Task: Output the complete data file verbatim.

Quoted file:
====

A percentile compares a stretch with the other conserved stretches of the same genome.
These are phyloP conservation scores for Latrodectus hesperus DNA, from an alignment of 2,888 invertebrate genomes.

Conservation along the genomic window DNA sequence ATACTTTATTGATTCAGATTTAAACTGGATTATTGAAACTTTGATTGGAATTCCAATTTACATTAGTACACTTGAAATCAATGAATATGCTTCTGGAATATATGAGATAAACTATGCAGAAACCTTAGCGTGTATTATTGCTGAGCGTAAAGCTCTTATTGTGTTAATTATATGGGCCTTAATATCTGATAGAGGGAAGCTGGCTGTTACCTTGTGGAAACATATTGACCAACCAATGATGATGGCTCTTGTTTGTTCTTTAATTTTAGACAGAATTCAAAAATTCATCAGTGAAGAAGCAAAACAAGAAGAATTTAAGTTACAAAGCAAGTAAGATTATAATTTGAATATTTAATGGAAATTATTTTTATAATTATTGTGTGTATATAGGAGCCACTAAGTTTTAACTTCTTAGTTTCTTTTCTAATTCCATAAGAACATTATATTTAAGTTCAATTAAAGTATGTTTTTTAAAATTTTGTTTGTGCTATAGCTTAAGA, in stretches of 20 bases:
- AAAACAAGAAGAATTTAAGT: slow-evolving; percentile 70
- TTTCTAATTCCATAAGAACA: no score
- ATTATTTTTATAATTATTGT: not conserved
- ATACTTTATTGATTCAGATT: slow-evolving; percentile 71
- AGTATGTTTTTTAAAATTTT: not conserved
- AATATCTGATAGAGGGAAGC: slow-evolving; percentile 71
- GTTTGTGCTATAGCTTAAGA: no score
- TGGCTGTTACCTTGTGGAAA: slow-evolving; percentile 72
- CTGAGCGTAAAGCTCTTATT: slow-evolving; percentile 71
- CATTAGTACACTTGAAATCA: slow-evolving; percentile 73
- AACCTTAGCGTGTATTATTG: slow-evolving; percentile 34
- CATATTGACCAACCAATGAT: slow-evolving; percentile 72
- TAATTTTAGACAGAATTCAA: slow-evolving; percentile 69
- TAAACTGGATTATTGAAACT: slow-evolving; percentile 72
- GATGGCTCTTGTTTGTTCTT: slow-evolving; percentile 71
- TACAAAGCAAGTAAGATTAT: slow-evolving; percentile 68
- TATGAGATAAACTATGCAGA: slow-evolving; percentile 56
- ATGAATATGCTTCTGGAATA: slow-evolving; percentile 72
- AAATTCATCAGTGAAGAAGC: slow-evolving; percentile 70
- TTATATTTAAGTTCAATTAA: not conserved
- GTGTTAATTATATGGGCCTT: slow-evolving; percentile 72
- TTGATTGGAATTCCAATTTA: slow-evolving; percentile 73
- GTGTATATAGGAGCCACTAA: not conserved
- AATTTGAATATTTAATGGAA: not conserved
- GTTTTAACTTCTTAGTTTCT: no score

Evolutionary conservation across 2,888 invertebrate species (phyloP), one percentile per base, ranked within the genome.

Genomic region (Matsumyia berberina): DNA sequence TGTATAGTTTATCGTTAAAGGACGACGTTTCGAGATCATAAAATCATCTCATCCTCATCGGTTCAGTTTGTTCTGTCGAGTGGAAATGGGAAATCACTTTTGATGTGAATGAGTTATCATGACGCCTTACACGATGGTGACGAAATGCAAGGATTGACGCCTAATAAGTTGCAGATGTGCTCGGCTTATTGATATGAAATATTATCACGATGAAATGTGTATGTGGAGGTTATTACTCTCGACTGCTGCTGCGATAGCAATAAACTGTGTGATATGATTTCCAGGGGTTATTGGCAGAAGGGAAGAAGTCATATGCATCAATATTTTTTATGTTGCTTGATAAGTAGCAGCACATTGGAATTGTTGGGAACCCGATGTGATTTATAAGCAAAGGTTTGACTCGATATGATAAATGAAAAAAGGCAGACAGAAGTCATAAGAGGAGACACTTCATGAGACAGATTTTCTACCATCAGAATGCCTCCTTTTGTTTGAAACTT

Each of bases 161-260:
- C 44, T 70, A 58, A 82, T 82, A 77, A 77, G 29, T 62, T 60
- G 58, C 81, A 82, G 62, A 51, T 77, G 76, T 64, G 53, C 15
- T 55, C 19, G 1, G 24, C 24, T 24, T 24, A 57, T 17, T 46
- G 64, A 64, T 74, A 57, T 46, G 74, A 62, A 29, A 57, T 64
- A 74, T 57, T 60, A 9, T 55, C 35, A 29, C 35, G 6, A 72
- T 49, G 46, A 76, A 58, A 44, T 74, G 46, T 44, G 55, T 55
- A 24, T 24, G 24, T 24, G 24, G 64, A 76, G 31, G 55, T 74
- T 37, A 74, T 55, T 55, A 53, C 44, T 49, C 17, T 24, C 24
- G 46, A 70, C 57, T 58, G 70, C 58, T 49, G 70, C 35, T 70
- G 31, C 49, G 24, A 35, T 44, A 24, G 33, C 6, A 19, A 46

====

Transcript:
A percentile compares a stretch with the other conserved stretches of the same genome.
These are phyloP conservation scores for Latrodectus hesperus DNA, from an alignment of 2,888 invertebrate genomes.

Conservation along the genomic window DNA sequence ATACTTTATTGATTCAGATTTAAACTGGATTATTGAAACTTTGATTGGAATTCCAATTTACATTAGTACACTTGAAATCAATGAATATGCTTCTGGAATATATGAGATAAACTATGCAGAAACCTTAGCGTGTATTATTGCTGAGCGTAAAGCTCTTATTGTGTTAATTATATGGGCCTTAATATCTGATAGAGGGAAGCTGGCTGTTACCTTGTGGAAACATATTGACCAACCAATGATGATGGCTCTTGTTTGTTCTTTAATTTTAGACAGAATTCAAAAATTCATCAGTGAAGAAGCAAAACAAGAAGAATTTAAGTTACAAAGCAAGTAAGATTATAATTTGAATATTTAATGGAAATTATTTTTATAATTATTGTGTGTATATAGGAGCCACTAAGTTTTAACTTCTTAGTTTCTTTTCTAATTCCATAAGAACATTATATTTAAGTTCAATTAAAGTATGTTTTTTAAAATTTTGTTTGTGCTATAGCTTAAGA, in stretches of 20 bases:
- AAAACAAGAAGAATTTAAGT: slow-evolving; percentile 70
- TTTCTAATTCCATAAGAACA: no score
- ATTATTTTTATAATTATTGT: not conserved
- ATACTTTATTGATTCAGATT: slow-evolving; percentile 71
- AGTATGTTTTTTAAAATTTT: not conserved
- AATATCTGATAGAGGGAAGC: slow-evolving; percentile 71
- GTTTGTGCTATAGCTTAAGA: no score
- TGGCTGTTACCTTGTGGAAA: slow-evolving; percentile 72
- CTGAGCGTAAAGCTCTTATT: slow-evolving; percentile 71
- CATTAGTACACTTGAAATCA: slow-evolving; percentile 73
- AACCTTAGCGTGTATTATTG: slow-evolving; percentile 34
- CATATTGACCAACCAATGAT: slow-evolving; percentile 72
- TAATTTTAGACAGAATTCAA: slow-evolving; percentile 69
- TAAACTGGATTATTGAAACT: slow-evolving; percentile 72
- GATGGCTCTTGTTTGTTCTT: slow-evolving; percentile 71
- TACAAAGCAAGTAAGATTAT: slow-evolving; percentile 68
- TATGAGATAAACTATGCAGA: slow-evolving; percentile 56
- ATGAATATGCTTCTGGAATA: slow-evolving; percentile 72
- AAATTCATCAGTGAAGAAGC: slow-evolving; percentile 70
- TTATATTTAAGTTCAATTAA: not conserved
- GTGTTAATTATATGGGCCTT: slow-evolving; percentile 72
- TTGATTGGAATTCCAATTTA: slow-evolving; percentile 73
- GTGTATATAGGAGCCACTAA: not conserved
- AATTTGAATATTTAATGGAA: not conserved
- GTTTTAACTTCTTAGTTTCT: no score

Evolutionary conservation across 2,888 invertebrate species (phyloP), one percentile per base, ranked within the genome.

Genomic region (Matsumyia berberina): DNA sequence TGTATAGTTTATCGTTAAAGGACGACGTTTCGAGATCATAAAATCATCTCATCCTCATCGGTTCAGTTTGTTCTGTCGAGTGGAAATGGGAAATCACTTTTGATGTGAATGAGTTATCATGACGCCTTACACGATGGTGACGAAATGCAAGGATTGACGCCTAATAAGTTGCAGATGTGCTCGGCTTATTGATATGAAATATTATCACGATGAAATGTGTATGTGGAGGTTATTACTCTCGACTGCTGCTGCGATAGCAATAAACTGTGTGATATGATTTCCAGGGGTTATTGGCAGAAGGGAAGAAGTCATATGCATCAATATTTTTTATGTTGCTTGATAAGTAGCAGCACATTGGAATTGTTGGGAACCCGATGTGATTTATAAGCAAAGGTTTGACTCGATATGATAAATGAAAAAAGGCAGACAGAAGTCATAAGAGGAGACACTTCATGAGACAGATTTTCTACCATCAGAATGCCTCCTTTTGTTTGAAACTT

Each of bases 161-260:
- C 44, T 70, A 58, A 82, T 82, A 77, A 77, G 29, T 62, T 60
- G 58, C 81, A 82, G 62, A 51, T 77, G 76, T 64, G 53, C 15
- T 55, C 19, G 1, G 24, C 24, T 24, T 24, A 57, T 17, T 46
- G 64, A 64, T 74, A 57, T 46, G 74, A 62, A 29, A 57, T 64
- A 74, T 57, T 60, A 9, T 55, C 35, A 29, C 35, G 6, A 72
- T 49, G 46, A 76, A 58, A 44, T 74, G 46, T 44, G 55, T 55
- A 24, T 24, G 24, T 24, G 24, G 64, A 76, G 31, G 55, T 74
- T 37, A 74, T 55, T 55, A 53, C 44, T 49, C 17, T 24, C 24
- G 46, A 70, C 57, T 58, G 70, C 58, T 49, G 70, C 35, T 70
- G 31, C 49, G 24, A 35, T 44, A 24, G 33, C 6, A 19, A 46